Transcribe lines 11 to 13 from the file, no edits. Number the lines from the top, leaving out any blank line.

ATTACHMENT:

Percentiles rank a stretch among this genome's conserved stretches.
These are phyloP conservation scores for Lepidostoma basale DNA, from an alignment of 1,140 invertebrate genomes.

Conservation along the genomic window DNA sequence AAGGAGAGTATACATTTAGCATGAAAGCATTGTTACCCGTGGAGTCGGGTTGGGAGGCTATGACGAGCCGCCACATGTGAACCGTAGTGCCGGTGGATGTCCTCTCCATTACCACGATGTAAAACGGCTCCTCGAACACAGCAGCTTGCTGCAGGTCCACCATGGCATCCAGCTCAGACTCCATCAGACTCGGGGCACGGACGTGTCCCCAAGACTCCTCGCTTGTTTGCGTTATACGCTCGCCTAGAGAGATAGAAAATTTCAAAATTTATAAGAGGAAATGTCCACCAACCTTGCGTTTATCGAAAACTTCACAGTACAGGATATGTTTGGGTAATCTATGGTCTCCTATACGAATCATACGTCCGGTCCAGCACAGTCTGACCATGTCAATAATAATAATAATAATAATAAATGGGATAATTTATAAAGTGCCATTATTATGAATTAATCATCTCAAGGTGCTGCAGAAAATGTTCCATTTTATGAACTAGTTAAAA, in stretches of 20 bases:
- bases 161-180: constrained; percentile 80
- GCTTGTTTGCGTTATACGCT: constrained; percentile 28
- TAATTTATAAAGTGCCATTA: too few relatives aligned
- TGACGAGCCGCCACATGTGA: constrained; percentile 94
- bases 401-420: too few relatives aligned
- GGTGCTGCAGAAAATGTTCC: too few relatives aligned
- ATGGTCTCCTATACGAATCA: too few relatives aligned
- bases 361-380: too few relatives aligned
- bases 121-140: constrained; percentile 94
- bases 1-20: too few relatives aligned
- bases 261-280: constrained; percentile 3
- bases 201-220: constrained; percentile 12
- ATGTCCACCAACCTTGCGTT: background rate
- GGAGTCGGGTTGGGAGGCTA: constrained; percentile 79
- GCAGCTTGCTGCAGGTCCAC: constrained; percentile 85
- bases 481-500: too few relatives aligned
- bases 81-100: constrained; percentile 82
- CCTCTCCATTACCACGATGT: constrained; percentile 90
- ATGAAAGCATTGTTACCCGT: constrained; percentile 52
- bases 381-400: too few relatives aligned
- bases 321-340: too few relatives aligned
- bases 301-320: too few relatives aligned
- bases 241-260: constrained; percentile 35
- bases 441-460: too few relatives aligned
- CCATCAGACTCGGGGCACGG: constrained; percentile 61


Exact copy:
- bases 361-380: too few relatives aligned
- bases 121-140: constrained; percentile 94
- bases 1-20: too few relatives aligned